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Asthma Adversely Affects Time Spent at Work, Study Finds

Alison Rodriguez
Asthma adversely affects the everyday lives of many individuals regardless of long-term maintenance medication, according to a study evaluating the association of time spent at work and adverse asthma effects.
Asthma adversely affects the everyday lives of many individuals regardless of long-term maintenance medication. A study, published by Journal of Asthma and Allergy, evaluated the association of time spent at work and adverse asthma effects, suggesting the need for strategies to improve asthma management and workplace well-being programs.

The study included an online survey with employed adult participants who were confirmed as symptomatic with the Royal College of Physicians’ 3 Questions for Asthma tool. The Work Productivity and Activity Impairment – Specific Health Problem Questionnaire was used to assess the effects of asthma at work.

“Poorly controlled asthma is associated with reduced work productivity versus well-controlled asthma. In a European study, 24% to 59% of surveyed patients with asthma reported at least 1 day of absence from work or education in the previous year,” explained the authors. “In a US study, workers with poorly controlled asthma (39.7% of respondents) had greater work and activity impairment versus those with well-controlled asthma.”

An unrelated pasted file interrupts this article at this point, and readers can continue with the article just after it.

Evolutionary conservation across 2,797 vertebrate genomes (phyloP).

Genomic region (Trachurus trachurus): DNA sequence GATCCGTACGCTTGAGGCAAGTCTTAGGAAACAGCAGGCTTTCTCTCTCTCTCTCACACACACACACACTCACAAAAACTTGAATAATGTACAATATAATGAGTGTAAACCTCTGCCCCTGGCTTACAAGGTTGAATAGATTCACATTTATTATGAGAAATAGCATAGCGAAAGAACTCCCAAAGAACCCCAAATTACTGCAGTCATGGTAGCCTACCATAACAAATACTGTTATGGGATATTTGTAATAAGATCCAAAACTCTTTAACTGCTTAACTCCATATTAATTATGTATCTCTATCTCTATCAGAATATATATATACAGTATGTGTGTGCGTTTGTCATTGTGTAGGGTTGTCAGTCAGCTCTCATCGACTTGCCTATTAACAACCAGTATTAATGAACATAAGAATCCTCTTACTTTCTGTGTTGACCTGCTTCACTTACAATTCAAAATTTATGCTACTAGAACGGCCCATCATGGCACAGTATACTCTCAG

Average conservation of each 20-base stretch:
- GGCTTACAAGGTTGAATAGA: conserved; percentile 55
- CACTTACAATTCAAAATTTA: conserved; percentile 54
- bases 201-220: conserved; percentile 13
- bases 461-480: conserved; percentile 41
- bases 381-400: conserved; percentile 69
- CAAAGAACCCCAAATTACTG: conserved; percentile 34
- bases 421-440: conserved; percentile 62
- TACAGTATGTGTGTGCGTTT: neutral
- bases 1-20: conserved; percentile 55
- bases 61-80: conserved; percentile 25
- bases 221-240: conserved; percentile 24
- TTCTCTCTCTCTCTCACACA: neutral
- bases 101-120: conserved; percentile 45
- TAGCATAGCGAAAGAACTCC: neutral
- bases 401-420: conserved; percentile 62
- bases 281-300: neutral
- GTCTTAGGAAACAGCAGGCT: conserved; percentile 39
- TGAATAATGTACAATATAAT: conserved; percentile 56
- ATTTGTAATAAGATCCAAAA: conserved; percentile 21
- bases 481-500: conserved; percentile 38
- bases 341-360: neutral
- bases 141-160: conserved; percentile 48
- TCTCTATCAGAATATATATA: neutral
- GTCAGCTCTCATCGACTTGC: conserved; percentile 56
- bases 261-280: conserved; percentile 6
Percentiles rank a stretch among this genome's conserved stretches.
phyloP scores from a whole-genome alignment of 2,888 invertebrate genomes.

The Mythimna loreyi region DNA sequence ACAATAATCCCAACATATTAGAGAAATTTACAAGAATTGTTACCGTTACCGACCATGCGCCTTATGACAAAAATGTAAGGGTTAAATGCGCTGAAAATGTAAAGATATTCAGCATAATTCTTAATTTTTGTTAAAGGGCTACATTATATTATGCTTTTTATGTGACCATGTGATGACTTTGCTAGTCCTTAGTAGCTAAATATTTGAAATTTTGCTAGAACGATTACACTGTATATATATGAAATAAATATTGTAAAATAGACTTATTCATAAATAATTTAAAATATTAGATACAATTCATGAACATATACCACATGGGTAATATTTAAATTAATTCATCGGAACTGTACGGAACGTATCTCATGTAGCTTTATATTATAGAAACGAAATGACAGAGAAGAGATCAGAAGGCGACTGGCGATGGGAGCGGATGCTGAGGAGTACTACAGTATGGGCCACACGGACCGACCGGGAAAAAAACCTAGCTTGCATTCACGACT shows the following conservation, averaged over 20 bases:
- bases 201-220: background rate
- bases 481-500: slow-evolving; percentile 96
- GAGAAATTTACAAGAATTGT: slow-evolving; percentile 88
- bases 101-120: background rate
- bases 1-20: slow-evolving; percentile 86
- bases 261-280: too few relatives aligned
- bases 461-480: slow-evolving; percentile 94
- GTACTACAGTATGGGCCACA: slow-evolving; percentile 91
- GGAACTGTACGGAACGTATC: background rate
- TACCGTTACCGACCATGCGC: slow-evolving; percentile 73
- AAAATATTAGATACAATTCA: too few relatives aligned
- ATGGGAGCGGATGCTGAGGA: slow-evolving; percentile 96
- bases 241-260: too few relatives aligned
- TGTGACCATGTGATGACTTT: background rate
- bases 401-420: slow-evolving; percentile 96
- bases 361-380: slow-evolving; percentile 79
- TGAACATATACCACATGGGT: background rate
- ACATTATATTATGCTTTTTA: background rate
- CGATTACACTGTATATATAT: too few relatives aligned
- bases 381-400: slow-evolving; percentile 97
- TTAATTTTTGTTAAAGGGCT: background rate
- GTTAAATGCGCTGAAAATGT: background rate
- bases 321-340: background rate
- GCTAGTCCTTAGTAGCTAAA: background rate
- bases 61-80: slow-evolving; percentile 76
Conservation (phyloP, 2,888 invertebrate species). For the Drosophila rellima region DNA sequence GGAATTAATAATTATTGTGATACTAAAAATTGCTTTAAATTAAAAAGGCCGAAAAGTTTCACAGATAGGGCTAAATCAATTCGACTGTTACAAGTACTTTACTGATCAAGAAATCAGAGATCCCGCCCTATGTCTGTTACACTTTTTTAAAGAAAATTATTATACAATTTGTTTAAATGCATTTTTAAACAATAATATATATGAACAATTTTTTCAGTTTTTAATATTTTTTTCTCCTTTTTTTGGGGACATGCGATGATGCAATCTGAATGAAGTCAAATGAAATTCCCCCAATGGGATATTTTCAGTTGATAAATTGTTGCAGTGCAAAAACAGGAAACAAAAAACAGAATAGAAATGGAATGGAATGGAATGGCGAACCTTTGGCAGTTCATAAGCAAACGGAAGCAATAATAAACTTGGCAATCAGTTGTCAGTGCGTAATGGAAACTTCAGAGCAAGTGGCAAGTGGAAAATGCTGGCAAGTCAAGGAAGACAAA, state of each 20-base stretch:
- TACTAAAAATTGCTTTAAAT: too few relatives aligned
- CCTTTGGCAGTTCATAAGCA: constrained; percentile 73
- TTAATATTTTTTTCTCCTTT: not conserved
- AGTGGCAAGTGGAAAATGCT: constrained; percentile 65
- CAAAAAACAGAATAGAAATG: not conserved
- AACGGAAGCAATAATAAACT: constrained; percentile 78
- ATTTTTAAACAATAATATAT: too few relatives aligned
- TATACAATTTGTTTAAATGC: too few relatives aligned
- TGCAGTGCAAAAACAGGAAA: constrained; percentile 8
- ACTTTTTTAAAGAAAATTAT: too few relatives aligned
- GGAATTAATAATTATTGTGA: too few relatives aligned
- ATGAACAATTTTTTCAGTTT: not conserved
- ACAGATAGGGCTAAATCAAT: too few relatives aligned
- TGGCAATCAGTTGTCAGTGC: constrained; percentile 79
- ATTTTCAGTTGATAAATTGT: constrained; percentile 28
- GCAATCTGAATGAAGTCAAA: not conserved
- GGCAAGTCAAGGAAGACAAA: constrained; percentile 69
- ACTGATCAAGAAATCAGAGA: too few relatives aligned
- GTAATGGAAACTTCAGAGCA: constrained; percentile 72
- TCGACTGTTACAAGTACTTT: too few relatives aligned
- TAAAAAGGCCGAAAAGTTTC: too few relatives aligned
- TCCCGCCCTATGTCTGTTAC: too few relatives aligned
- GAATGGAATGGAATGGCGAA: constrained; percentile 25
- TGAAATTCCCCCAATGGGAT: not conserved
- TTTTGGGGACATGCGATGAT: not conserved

In total, 1598 patients—of the 2055 who were screened—were symptomatic and completed the survey. The results revealed that the average percentage of work hours missed in a week due to asthma symptoms was 9.3%. However, nearly 75% of patients reported that their asthma affected their productivity at work.

Asthma was reported as responsible for 36% of work productivity loss overall. Respiratory symptoms were highlighted by many patients as the main symptom they felt at work. Additionally, tiredness, weakness, and mental strain were also noted as symptoms.

“The findings illustrate that there needs to be further awareness and understanding of the impact of psychological comorbidities associated with uncontrolled asthma,” noted the authors. “Our study has highlighted the negative emotional impact that uncontrolled asthma can have on employees in the workplace and their productivity while at work.”

The results emphasize the need for employers and occupational health teams to be aware of the effects of asthma on workers and suggests that clinicians ask patients how their asthma affects their work in order to develop new strategies.

Reference

Gruffydd-Jones K, Thomas M, Roman-Rodriguez M, et al. Asthma impacts on workplace productivity in employed patients who are symptomatic despite background therapy: a multinational survey. J Asthma Allergy. 2019;12:183-194doi: 10.2147/JAA.S204278.

 
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